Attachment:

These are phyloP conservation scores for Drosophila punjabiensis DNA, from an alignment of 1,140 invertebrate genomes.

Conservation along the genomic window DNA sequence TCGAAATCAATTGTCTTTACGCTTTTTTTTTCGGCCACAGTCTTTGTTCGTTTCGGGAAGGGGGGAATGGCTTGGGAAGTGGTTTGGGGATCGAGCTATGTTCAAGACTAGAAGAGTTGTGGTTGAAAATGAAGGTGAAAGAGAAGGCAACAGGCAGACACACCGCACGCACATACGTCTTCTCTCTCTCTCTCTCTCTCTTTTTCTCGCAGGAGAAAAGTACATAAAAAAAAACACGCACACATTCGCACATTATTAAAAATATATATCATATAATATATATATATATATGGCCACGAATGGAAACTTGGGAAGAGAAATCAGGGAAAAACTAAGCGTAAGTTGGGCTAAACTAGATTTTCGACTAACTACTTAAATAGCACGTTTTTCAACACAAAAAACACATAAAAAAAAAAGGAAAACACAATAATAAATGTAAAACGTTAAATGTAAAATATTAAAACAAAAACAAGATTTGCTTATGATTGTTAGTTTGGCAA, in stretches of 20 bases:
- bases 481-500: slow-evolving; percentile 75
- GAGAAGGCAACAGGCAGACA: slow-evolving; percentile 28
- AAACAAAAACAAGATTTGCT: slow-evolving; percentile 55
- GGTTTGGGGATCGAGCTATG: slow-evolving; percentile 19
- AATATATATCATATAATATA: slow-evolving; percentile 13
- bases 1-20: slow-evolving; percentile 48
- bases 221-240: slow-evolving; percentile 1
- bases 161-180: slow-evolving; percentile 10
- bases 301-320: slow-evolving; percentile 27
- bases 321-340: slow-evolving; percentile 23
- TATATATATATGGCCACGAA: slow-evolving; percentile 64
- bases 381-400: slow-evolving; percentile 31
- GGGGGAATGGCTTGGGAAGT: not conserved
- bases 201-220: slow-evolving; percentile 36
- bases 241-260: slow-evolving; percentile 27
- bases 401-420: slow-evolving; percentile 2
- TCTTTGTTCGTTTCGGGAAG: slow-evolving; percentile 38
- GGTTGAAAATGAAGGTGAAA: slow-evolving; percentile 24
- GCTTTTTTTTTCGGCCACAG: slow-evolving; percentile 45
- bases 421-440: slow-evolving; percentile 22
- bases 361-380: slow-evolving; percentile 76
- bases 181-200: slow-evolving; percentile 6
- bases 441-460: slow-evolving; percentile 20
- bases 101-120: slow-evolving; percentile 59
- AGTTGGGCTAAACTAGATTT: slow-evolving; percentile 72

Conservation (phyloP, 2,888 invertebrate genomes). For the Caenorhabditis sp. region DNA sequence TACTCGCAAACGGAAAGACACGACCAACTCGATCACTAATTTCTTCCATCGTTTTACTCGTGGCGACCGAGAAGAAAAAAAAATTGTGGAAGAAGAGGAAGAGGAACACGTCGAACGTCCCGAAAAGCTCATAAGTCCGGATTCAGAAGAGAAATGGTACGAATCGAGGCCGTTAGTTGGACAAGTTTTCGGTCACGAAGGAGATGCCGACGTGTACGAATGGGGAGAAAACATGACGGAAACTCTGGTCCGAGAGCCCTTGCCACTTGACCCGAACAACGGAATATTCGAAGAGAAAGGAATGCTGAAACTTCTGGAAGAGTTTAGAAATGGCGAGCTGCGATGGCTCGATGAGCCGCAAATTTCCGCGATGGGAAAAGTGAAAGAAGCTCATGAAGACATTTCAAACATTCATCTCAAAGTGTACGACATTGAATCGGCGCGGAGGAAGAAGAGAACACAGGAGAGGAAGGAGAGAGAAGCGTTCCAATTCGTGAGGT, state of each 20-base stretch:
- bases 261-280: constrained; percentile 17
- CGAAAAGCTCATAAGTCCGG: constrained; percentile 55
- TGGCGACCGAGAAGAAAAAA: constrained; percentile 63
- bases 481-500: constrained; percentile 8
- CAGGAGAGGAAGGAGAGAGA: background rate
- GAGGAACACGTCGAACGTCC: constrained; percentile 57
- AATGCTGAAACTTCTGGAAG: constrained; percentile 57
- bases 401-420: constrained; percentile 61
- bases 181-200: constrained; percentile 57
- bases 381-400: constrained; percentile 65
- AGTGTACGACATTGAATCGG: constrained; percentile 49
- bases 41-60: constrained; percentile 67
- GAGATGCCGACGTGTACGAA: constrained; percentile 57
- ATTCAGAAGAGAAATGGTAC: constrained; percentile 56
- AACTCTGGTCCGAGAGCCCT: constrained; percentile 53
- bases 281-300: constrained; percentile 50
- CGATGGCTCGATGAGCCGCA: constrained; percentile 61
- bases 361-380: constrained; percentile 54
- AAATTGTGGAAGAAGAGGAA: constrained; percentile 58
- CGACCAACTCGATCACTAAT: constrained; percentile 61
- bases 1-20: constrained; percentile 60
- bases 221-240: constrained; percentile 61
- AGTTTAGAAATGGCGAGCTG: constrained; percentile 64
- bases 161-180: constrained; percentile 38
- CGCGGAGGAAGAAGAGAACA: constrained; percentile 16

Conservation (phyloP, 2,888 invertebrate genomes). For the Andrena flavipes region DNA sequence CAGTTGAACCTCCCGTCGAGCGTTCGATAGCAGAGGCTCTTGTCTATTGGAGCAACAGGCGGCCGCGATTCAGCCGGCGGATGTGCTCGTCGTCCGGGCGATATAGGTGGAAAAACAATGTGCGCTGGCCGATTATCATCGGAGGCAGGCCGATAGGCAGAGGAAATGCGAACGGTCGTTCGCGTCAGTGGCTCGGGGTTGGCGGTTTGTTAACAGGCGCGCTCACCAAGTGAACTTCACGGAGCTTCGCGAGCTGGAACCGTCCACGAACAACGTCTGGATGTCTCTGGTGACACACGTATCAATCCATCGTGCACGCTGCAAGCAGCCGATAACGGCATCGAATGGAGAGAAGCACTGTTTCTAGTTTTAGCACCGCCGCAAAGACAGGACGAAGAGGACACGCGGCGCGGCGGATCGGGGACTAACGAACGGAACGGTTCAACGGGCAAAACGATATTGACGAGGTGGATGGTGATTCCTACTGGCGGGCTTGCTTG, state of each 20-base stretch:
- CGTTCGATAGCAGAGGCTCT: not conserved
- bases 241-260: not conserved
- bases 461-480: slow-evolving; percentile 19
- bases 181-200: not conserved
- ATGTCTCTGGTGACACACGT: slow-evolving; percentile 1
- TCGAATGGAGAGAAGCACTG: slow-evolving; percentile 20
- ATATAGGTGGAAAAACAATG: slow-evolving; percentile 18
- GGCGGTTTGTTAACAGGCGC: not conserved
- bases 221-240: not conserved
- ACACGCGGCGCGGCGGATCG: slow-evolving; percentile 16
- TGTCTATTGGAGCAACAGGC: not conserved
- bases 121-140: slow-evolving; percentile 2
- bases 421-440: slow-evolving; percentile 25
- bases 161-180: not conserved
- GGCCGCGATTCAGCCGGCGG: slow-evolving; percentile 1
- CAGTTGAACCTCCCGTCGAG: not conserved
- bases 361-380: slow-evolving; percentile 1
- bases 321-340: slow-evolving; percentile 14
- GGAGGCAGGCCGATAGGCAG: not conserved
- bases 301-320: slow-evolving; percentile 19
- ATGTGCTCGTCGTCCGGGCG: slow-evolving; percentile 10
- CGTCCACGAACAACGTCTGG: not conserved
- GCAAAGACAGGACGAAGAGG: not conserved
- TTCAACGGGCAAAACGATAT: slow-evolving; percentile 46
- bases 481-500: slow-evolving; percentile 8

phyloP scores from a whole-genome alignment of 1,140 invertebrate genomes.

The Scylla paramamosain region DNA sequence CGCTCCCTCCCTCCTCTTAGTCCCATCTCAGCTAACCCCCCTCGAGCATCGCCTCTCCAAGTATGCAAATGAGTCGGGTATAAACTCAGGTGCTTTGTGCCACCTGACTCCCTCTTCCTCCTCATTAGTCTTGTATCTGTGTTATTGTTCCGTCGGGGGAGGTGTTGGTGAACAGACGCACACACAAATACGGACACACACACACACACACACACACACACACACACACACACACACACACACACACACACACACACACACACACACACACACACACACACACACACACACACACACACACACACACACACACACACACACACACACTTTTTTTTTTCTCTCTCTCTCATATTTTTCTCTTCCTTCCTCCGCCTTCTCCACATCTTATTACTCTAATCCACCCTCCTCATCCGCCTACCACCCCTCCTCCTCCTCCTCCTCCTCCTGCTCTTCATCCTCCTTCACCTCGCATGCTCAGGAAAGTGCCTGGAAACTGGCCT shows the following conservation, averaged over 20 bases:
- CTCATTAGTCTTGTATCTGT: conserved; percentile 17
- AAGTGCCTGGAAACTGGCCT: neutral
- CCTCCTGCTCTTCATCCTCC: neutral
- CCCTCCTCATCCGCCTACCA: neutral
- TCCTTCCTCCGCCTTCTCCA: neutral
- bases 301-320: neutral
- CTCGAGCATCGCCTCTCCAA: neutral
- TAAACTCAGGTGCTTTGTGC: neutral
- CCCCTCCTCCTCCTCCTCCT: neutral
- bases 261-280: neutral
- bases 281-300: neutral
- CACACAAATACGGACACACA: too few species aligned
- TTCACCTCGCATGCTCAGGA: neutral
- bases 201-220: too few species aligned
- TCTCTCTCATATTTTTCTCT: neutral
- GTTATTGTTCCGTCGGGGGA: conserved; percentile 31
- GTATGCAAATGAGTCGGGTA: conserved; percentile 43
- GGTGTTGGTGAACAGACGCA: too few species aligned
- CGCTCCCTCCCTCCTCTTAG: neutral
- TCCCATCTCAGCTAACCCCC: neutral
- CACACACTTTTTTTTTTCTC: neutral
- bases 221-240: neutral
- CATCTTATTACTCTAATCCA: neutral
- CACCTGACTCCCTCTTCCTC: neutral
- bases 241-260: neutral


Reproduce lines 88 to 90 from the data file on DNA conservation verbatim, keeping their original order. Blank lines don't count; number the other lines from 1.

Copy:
- CTCGAGCATCGCCTCTCCAA: neutral
- TAAACTCAGGTGCTTTGTGC: neutral
- CCCCTCCTCCTCCTCCTCCT: neutral